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StanChart robber David Roach sentenced to jail in Singapore 5 years after high-profile bank heist and escape

StanChart robber David Roach sentenced to jail in Singapore 5 years after high-profile bank heist and escape

David Roach stole more than S$30,000 from a Standard Chartered bank branch in Holland Village. (Photo: Singapore Police Force)

SINGAPORE: A man who robbed the Standard Chartered branch in Holland Village of S$30,450 before fleeing the country five years ago was sentenced by a Singapore court on Wednesday (Jul 7). 

Canadian David James Roach, 31, was given five years' jail and six strokes of the cane. He pleaded guilty to one charge of robbery and a second charge of transferring the criminal proceeds out of Singapore.

The sentence came exactly five years after Roach robbed the bank on Jul 7, 2016, by handing over a note to a pregnant bank teller and placing his hand in a black sling bag on the counter, pretending it was a gun.

The court heard that Roach entered Singapore on a social visit pass on Jun 29 that year in what was his first visit to the country. He had been travelling to various countries before that, his lawyer Anand Nalachandran told the court.

After arriving in Singapore, he hatched a plan to rob a bank. He made reconnaissance trips to the targeted bank to familiarise himself with the environment and facilitate a smooth exit. He also selected a specific outfit to be used only for the robbery so he could dispose of it to evade detection.

Roach stayed at three different hostels in the Chinatown area before the day of the robbery. 

On Jul 7, 2016, he left his hostel wearing dark jeans, a shirt and slippers and carrying a black haversack. Before entering the bank at Holland Avenue, he put on a grey sweater that he had bought at Bugis Junction for the robbery, a black cap and changed his slippers to shoes.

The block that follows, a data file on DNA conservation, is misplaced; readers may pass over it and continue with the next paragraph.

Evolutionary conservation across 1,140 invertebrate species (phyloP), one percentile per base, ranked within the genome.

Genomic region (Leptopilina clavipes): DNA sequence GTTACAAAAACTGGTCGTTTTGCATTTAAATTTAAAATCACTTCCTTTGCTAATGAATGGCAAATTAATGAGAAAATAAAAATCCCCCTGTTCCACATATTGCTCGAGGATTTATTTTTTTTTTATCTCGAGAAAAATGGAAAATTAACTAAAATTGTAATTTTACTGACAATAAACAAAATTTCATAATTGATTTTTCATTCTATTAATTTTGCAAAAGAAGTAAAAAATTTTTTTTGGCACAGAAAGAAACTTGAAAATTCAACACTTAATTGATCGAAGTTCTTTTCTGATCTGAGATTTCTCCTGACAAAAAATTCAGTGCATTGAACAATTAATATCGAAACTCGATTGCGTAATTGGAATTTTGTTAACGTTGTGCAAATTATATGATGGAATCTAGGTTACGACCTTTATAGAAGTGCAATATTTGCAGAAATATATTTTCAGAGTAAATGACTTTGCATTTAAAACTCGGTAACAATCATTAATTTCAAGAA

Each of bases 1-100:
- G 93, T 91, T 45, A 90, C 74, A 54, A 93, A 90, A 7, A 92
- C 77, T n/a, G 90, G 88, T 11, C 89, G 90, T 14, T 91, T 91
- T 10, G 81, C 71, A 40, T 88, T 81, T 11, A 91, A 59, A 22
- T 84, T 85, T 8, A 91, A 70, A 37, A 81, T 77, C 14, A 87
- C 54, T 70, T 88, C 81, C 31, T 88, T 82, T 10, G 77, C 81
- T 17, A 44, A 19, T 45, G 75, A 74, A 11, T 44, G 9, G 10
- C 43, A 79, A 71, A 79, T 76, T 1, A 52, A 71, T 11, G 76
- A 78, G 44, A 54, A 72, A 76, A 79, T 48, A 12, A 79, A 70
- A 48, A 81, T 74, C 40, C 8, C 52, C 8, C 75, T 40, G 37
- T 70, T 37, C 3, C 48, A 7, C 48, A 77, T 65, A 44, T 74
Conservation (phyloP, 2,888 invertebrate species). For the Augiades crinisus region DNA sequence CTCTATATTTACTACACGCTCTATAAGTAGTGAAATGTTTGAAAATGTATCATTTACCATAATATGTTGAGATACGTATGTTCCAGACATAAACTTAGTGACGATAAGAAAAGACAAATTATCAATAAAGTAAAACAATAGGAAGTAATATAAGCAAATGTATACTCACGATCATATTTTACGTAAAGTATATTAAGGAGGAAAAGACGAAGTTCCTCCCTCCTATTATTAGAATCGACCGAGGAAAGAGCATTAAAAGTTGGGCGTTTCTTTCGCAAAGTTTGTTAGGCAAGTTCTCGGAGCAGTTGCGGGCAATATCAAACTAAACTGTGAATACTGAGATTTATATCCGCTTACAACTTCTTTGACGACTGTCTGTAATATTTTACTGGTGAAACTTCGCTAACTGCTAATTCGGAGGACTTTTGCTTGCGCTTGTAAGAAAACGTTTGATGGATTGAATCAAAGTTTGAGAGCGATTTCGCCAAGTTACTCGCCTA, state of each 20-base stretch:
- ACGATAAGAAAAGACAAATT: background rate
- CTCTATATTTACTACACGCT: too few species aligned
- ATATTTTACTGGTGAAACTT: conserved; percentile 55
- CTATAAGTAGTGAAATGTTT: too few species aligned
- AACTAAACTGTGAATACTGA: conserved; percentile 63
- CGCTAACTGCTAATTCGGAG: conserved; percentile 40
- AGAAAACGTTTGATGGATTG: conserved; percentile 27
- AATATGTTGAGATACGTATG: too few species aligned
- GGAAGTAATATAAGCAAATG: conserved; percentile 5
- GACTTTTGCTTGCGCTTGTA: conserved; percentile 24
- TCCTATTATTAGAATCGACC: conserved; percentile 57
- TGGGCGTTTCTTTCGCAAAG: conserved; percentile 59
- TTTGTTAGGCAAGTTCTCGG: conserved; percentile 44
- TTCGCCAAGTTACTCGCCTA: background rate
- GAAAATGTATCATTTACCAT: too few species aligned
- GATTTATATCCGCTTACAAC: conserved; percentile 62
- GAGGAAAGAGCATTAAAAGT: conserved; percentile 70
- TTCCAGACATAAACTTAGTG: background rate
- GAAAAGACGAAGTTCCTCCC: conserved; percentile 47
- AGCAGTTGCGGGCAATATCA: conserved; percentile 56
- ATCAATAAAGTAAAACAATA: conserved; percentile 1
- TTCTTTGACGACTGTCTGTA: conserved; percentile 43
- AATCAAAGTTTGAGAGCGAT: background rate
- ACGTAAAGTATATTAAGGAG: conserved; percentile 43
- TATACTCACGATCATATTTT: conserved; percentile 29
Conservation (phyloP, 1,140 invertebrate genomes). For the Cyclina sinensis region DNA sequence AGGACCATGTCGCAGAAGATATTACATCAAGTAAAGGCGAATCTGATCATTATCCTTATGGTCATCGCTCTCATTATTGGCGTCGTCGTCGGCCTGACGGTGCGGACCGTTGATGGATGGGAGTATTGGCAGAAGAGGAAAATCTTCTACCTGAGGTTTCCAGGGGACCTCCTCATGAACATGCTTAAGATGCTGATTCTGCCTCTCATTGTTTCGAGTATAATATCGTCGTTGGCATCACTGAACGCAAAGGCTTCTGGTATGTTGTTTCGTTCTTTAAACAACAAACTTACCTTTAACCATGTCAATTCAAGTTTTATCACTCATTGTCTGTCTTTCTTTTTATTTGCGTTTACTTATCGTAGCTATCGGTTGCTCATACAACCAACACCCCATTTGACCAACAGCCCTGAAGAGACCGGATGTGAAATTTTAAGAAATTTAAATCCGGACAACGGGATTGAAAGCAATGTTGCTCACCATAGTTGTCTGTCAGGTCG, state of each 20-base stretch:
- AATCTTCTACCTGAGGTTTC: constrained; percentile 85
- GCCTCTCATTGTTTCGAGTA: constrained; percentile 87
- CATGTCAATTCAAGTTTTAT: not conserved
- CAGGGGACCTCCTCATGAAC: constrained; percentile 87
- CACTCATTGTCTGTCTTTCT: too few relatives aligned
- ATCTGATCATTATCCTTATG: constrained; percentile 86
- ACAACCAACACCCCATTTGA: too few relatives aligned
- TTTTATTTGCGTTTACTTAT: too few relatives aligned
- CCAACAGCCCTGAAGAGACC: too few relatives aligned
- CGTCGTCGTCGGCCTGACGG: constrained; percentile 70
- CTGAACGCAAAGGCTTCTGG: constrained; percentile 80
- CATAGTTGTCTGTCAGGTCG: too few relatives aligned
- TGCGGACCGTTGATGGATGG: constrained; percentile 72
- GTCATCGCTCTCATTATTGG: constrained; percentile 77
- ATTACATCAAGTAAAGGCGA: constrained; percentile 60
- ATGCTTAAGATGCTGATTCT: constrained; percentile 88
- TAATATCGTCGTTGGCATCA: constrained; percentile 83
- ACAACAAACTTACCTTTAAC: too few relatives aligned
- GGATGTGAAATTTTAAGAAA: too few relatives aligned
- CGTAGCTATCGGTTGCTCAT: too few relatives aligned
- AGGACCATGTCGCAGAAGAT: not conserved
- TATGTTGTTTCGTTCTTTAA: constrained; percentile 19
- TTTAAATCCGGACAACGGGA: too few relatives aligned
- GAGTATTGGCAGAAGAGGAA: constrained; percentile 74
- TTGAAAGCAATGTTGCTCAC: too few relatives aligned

He took out a black sling bag from his haversack and entered the bank with it.

Roach approached the victim's counter at about 11am, placed his sling bag on the countertop and handed her a piece of paper that read: "This is a robbery. I have a gun in my bag."

The woman read the note and looked at Roach, who put his hand into his bag to give the impression that he had a weapon. 

Closed-circuit television footage played in court on Wednesday showed Roach with his hand in his black bag on the counter, pointed towards the woman. There were other people in the bank at the time, including a colleague who was on the victim's left.

Roach told the victim not to give him S$2 or S$5 notes. She believed that he had a gun and gave him cash of S$30,450 in an envelope, but also pressed the panic button to call for help.

After Roach left, the victim stood up and shouted that Roach was a robber. Two of her colleagues gave chase but could not catch up with him.

Roach changed his attire and took a taxi back to his hostel where he discarded the envelope and kept the cash. He went to Changi Airport, where he bought an AirAsia ticket for Bangkok and left at about 2.40pm.

READ: Manhunt for Standard Chartered bank robber at Holland Village

The Standard Chartered Bank branch at Holland Village sealed off amid a police investigation after a robbery on Jul 7, 2016. (Photo: Alicia Tantriady)

Thai authorities told Singapore police a few days later that they had detained Roach and charged him for carrying cash worth more than US$20,000 into Thailand.

He was given other charges in Thailand for bringing in Singapore currency, which are restricted goods in the country, as well as converting the currency into Thai baht.

READ: StanChart robbery suspect looks 'relaxed', healthy at Thai detention centre: Officials

He pleaded guilty in Thailand and was sentenced to 14 months' jail. He was released on Jan 10, 2018, and was taken to the United Kingdom en route to Canada a day later. 

Roach was detained while transiting through Britain as the Singapore Police Force had put in an arrest request.

After several failed attempts to resist extradition, Roach was handed over to the Singapore Police Force. This was after Singapore authorities agreed to a request from the UK not to cane Roach if he was found guilty.

The UK would not have extradited Roach otherwise, the Attorney-General's Chambers (AGC) and the Ministry of Home Affairs (MHA) said in a joint statement on Wednesday night. 

"This is because the UK’s extradition laws would prohibit the extradition of Roach to Singapore in the absence of such an assurance," the agencies said. 

"This assurance given to the UK is in recognition of the differing views that countries have on corporal punishment and does not affect Singapore’s long-held view that such punishment does not constitute torture, or cruel, inhuman or degrading treatment or punishment, or contravene international law."